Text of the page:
To Accept the Things I Cannot Change

I was reflecting on the recovery prayer: “God grant me the serenity to accept the things I cannot change, the courage to change the things I can, and the wisdom to know the difference.” It occurred to me that it would be valuable to more deeply explore each section of this invocation—acceptance, courage, and discernment—and help others gain deeper insight into these core elements of graceful living. This article is the first in this series.

By George A. Boyd © 2021

Q: What does acceptance mean? How do I know whether I can change something or not?

A: Acceptance has a number of facets. Some of the expressions of acceptance are:

  • Surrendering to the Divine Will and asking the Divine to guide you
  • Letting go of continuing to struggle and just being
  • Ceasing to fight for something and let others have their way; become detached as to the outcome
  • Stop playing the game and enacting the old weary dramas over and over; being willing to allow a new pattern to emerge in your life that is authentic and actualizing
  • Abandoning worry and over-thinking and just allow yourself to be present and serene
  • Acknowledging and feeling gratitude for the good that is now in your life
  • Step out of the perspective where you feel targeted and experience stress; take in the larger picture and recognize the other possibilities that are available to you

When you stop struggling, resisting, fighting, and worrying, you can step into the peace of acceptance. In acceptance, you acknowledge what is—not what you want the world and other people to be, but what is happening now and who people actually are.

We have explored what and how you can change in one of our articles, “Acceptance and Change Revisited.” We reproduce it here:


Acceptance and Change Revisited

Excepted from “When You’re Crazy and Stoned” © 1998 by George A. Boyd

Acceptance means you allow things to remains they are without attempting to change them. You remain in a state of being, of witnessing, of non-action. This passive state promotes self-understanding.

Change means you apply your will in specific ways to alter the circumstances and patterns of your life. You adopt the role of creator and transformer by using your will.

There are several ways you can change:

  1. Change of perception – this means changing what you look at: instead of only seeing the bad, you also look at the good; you are willing to hear something else and to feel something else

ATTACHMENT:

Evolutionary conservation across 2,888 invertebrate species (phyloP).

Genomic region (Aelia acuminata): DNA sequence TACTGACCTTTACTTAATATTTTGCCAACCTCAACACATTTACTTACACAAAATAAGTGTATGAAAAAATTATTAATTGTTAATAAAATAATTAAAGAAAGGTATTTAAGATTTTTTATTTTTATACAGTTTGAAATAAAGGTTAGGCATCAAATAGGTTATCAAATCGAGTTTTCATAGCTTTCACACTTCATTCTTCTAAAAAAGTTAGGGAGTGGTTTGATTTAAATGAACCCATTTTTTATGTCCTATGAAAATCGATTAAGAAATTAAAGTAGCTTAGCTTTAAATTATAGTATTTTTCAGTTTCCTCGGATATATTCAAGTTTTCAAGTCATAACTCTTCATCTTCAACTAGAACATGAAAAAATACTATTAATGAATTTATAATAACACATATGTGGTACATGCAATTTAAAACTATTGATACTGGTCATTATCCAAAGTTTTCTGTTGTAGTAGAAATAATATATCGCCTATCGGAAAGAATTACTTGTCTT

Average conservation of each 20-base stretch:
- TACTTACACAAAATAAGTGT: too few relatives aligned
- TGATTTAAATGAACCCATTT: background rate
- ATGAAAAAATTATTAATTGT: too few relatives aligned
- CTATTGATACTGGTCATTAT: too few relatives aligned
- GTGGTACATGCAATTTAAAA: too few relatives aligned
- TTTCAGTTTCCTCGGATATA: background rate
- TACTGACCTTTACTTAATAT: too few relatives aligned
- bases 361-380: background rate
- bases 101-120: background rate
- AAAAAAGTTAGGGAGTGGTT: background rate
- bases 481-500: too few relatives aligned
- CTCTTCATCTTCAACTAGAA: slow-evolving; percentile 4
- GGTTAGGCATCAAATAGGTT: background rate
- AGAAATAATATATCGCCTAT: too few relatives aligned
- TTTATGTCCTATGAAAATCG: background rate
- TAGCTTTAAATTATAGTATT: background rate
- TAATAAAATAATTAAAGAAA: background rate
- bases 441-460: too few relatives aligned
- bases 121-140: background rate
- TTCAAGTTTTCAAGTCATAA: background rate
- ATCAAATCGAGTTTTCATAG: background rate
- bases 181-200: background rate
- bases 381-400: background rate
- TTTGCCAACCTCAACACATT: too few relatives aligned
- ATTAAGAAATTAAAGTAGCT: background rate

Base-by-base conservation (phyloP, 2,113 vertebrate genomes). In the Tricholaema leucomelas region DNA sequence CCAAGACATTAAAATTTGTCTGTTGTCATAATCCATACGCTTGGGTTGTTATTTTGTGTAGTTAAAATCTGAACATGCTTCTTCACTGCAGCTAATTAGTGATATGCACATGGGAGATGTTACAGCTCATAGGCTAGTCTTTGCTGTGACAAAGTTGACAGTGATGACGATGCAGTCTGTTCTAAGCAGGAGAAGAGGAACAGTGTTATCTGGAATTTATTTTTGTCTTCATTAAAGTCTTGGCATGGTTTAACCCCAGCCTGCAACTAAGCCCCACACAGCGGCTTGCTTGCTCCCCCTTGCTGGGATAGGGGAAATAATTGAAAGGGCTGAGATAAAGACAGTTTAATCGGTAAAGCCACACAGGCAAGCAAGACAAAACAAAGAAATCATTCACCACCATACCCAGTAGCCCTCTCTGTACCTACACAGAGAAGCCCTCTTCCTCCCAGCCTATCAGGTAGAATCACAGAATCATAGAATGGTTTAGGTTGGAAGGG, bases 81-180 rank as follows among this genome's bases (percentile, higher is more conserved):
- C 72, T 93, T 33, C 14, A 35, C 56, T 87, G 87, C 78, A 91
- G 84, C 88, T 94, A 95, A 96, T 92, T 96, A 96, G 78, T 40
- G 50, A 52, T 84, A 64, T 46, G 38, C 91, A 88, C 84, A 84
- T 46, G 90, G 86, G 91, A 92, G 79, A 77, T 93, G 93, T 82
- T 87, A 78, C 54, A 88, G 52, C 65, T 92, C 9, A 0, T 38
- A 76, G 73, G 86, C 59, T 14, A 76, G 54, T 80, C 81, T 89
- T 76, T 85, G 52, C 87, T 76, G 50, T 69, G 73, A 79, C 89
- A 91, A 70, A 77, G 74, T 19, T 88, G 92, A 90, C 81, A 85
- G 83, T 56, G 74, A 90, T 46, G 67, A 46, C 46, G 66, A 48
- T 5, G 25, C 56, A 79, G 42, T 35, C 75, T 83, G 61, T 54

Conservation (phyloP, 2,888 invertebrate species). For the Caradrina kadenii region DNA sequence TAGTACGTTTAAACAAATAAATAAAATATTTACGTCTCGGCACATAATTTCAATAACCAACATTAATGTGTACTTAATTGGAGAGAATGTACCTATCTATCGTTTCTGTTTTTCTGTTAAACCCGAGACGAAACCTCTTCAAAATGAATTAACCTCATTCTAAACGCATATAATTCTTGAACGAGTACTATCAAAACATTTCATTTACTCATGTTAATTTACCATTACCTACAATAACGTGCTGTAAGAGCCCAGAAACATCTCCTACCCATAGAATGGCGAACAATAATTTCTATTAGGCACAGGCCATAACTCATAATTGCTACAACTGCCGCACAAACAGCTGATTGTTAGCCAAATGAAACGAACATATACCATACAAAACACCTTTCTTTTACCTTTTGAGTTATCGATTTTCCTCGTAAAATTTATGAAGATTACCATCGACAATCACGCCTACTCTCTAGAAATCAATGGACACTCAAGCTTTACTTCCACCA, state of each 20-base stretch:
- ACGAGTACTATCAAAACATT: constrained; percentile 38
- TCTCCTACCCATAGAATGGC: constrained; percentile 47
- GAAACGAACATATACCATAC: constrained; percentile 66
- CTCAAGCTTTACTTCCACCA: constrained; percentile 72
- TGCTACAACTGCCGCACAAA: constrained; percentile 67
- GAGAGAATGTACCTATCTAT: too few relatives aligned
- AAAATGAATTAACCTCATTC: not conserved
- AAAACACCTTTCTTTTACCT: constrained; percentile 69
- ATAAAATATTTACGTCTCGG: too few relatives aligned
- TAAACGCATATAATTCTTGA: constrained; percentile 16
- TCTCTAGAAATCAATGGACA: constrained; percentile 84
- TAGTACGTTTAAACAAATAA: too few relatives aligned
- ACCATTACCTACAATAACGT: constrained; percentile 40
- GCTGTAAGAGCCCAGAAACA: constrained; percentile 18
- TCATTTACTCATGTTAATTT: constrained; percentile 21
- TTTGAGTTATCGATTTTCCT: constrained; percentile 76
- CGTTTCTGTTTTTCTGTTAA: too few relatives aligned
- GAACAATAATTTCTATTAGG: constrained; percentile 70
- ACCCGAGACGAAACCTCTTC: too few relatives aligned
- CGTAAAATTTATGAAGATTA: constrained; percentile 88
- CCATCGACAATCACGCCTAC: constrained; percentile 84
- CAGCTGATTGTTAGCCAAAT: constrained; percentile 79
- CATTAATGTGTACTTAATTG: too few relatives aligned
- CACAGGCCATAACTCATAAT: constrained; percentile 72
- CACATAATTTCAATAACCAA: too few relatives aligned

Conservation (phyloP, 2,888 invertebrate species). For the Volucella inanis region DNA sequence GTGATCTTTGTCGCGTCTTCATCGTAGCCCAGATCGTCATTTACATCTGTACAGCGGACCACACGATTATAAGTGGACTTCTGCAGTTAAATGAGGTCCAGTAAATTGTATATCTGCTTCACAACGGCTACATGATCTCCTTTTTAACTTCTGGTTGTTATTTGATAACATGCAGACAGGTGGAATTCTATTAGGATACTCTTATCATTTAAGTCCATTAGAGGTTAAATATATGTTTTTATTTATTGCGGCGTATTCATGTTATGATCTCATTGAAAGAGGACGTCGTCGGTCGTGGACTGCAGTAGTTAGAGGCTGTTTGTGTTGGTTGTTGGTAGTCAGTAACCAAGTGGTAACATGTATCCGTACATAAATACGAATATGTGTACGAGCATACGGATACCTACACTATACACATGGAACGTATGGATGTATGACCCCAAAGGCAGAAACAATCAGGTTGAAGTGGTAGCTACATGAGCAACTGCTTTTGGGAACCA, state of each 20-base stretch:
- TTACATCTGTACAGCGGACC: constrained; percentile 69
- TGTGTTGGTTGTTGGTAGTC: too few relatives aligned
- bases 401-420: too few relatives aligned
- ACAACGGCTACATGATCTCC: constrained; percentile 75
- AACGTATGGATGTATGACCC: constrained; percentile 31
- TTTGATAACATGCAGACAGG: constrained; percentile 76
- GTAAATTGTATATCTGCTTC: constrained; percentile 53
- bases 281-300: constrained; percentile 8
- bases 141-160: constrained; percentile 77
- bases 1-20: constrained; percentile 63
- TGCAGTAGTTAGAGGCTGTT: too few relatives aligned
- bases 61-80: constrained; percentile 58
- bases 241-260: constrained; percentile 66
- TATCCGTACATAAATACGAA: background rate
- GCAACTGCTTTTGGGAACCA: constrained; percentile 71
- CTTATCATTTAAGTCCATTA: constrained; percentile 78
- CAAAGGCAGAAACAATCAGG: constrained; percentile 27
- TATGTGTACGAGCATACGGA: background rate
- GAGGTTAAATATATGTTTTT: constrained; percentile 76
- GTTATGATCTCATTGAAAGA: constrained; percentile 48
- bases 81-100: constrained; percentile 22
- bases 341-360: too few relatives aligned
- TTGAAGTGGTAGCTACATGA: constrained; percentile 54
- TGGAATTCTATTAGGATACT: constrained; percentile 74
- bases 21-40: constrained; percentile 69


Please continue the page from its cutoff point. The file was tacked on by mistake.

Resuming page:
2. Change of action – you change what you do in a particular situation
  3. Change of attitude – you change what something means to you, so you react to it in a different way
  4. Change of thinking – you analyze how you defend and distort certain areas of your life and be willing to consider an alternate approach
  1. Change of context – using your imagination, you become willing to view an issue or problem from another angle or perspective
  2. Change of suggestion – you give new directives to the subconscious mind, which changes how you habitually or automatically responds to situations
  3. Change of commitment – you choose what you commit to and you act with honor and integrity
  4. Change of role – you perform other tasks, look at a problem from another perspective, and you do new things
  5. Change of values – you reexamine your ideas of what you “should,” “ought to,” or “must” do, have, or become, and modify them
  6. Change of goals – you set new priorities, changing when and how you will pursue a goal, and you re-evaluate the goals that you have set
  7. Change of concept – by gathering new information through study and learning, you develop new conceptual models to view the situation
  8. Change of self-awareness – through insight, you come to view problems and life situations in a new context
  9. Choosing to change – you activate your will to alter an existing behavior, attitude, belief, or construct

The idea of making a resolution means that:

  1. You will review your life
  2. You will acknowledge what you have accomplished
  3. You notice how you feel about what you have done
  4. Then you notice what feels incomplete, or what you desire that you don’t yet have
  5. You make a plan for obtaining it
  6. You commit yourself to doing it
  7. You do whatever it takes to achieve your objective

You decide to change. You resolve to change. You make change happen.


Things You Cannot Change

You can change your own behavior and can work on the conscious and unconscious levels of your own mind. You sometimes can persuade others to agree with you and get them to do what you want; sometimes you can’t.

You don’t control wars, diseases for which mankind has not found a cure, and the mighty forces of Nature that act beyond humanity’s ability to stop or control. You may not control aspects of your own nature—genetic conditions and mental tendencies that act outside of your ability to control then using your will or intention.

You must determine what you can do, what you are willing to do given your abilities and passion, and what you will do. We say, “act within your zone of liberty to improve your life, to make others’ lives better, and to make spiritual progress.”

Accept you cannot do everything, fix all problems, bring miraculous solutions for everyone, and instantly experience fulfillment of all of your dreams. Accept that healing takes time, and recovery from addiction and trauma takes time.

Accept what is. Believe in what can be. Do what you can to make constructive change where and when you can. Work to actualize your dreams and your spiritual potentials. Make this a life that counts and makes a difference.

Those of you who are in stable recovery from your addictions may find the Addiction Recovery Coaching Program helpful.

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